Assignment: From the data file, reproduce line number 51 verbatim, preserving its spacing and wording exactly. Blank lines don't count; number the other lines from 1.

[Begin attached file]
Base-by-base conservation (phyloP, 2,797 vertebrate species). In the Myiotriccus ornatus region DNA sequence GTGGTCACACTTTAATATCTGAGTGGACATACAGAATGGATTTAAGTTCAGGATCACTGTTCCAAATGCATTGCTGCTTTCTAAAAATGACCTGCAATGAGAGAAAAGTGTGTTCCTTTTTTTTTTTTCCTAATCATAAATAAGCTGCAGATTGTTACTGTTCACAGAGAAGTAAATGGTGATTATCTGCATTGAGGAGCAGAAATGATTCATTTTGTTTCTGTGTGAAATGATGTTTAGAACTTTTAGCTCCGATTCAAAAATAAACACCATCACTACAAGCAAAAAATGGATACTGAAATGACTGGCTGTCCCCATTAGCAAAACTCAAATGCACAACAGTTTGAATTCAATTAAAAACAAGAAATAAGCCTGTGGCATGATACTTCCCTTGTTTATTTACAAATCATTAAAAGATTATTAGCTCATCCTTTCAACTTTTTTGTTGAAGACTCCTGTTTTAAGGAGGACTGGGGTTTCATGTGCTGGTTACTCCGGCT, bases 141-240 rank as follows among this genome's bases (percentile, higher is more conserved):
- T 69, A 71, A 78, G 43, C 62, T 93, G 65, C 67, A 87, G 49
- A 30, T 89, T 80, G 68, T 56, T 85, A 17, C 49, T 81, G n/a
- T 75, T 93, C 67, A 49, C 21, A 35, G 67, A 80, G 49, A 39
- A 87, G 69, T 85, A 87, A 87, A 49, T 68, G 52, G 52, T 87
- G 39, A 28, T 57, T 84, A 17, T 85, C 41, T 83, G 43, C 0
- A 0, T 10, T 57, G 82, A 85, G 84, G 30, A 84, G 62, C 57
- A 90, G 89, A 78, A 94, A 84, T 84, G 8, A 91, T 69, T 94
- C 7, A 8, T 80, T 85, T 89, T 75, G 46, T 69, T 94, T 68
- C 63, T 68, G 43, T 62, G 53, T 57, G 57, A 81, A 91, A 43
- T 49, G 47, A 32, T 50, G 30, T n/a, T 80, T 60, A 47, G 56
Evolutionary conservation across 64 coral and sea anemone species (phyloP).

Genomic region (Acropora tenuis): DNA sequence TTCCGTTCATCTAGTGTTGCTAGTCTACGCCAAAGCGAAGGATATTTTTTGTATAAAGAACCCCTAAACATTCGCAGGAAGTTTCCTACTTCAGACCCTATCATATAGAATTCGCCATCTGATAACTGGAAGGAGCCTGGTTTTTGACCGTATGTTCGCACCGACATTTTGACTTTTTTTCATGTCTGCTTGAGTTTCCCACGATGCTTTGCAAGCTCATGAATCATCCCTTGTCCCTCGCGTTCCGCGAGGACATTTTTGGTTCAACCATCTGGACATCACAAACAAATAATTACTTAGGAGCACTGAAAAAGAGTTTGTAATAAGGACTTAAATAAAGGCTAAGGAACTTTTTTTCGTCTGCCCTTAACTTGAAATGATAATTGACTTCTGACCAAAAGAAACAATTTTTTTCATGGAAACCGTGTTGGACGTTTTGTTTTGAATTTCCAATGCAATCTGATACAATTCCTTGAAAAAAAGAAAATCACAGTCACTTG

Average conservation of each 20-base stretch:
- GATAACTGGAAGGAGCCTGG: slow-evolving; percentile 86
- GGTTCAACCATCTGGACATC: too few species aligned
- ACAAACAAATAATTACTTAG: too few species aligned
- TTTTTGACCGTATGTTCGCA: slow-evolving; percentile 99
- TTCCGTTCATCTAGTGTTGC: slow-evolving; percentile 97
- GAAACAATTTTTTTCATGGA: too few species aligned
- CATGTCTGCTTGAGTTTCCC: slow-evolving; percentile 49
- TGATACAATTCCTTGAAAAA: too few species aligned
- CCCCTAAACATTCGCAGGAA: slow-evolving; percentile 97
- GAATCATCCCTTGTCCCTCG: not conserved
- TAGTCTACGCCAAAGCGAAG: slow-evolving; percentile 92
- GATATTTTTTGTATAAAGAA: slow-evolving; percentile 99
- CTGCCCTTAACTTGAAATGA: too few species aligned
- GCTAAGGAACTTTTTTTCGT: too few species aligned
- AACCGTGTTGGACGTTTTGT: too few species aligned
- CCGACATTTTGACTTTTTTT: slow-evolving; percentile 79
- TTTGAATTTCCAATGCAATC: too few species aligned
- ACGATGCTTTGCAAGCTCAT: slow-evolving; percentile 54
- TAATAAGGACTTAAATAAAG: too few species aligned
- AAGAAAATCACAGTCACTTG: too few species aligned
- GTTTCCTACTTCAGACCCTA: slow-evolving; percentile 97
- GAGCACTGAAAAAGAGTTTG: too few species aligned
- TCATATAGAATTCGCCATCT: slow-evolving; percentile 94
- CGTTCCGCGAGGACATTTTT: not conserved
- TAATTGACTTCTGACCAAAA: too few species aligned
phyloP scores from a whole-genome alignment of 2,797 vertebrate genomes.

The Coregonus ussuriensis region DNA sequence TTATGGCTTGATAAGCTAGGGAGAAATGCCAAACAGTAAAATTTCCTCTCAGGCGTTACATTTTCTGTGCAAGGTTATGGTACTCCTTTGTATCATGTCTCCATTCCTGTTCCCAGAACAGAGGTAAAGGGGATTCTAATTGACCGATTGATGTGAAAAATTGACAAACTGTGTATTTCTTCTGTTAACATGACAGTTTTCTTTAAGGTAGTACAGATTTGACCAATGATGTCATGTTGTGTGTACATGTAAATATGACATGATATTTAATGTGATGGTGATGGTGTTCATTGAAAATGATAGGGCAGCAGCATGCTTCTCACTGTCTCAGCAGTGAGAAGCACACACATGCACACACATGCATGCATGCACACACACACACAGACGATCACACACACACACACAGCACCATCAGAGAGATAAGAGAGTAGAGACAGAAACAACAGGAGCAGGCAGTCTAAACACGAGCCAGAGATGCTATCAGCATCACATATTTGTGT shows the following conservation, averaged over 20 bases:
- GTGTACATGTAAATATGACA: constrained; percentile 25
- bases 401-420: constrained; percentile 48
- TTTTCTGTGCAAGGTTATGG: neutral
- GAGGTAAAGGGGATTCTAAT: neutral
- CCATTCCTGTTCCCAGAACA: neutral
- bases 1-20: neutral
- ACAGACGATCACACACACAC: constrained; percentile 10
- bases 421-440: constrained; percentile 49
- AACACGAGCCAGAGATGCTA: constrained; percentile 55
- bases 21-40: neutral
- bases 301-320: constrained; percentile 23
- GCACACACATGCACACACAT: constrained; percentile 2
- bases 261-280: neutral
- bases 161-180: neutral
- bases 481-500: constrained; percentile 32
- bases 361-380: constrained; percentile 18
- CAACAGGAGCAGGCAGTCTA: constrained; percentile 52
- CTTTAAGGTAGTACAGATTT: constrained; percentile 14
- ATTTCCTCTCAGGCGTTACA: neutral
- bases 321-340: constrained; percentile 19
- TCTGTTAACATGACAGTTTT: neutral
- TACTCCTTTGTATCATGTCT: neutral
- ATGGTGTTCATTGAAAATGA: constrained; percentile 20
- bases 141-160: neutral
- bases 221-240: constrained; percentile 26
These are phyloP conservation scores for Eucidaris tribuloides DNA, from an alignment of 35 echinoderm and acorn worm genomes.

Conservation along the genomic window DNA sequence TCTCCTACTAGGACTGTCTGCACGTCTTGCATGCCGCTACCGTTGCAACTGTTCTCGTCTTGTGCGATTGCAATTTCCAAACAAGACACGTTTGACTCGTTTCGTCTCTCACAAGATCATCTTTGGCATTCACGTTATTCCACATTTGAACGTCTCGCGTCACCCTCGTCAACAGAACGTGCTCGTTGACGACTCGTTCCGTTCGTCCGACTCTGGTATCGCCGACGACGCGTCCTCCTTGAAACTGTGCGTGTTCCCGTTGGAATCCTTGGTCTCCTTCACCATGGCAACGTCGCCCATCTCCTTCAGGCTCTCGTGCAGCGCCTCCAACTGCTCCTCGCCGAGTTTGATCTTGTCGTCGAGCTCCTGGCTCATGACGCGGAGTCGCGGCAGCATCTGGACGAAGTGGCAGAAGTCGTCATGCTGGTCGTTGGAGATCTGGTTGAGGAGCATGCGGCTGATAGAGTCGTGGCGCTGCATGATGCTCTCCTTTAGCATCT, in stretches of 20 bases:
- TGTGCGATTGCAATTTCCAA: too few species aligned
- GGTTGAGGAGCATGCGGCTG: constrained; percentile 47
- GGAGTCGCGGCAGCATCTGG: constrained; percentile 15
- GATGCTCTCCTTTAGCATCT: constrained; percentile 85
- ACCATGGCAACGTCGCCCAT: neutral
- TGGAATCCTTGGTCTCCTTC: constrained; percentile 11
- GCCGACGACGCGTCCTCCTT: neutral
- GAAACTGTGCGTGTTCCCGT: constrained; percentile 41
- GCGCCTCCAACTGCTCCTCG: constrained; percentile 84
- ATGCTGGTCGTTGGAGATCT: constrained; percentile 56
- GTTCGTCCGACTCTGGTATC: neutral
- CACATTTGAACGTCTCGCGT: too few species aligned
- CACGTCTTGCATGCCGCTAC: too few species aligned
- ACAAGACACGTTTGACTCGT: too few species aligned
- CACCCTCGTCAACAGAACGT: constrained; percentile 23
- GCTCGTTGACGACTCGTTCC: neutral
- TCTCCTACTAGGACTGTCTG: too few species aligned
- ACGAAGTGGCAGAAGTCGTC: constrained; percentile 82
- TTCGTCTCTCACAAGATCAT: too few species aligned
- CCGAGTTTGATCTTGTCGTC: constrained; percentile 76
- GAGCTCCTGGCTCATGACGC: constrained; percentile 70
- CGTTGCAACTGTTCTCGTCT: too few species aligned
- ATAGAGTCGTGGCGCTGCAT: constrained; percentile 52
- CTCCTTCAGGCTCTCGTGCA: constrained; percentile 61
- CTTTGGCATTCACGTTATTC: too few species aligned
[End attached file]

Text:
- bases 21-40: neutral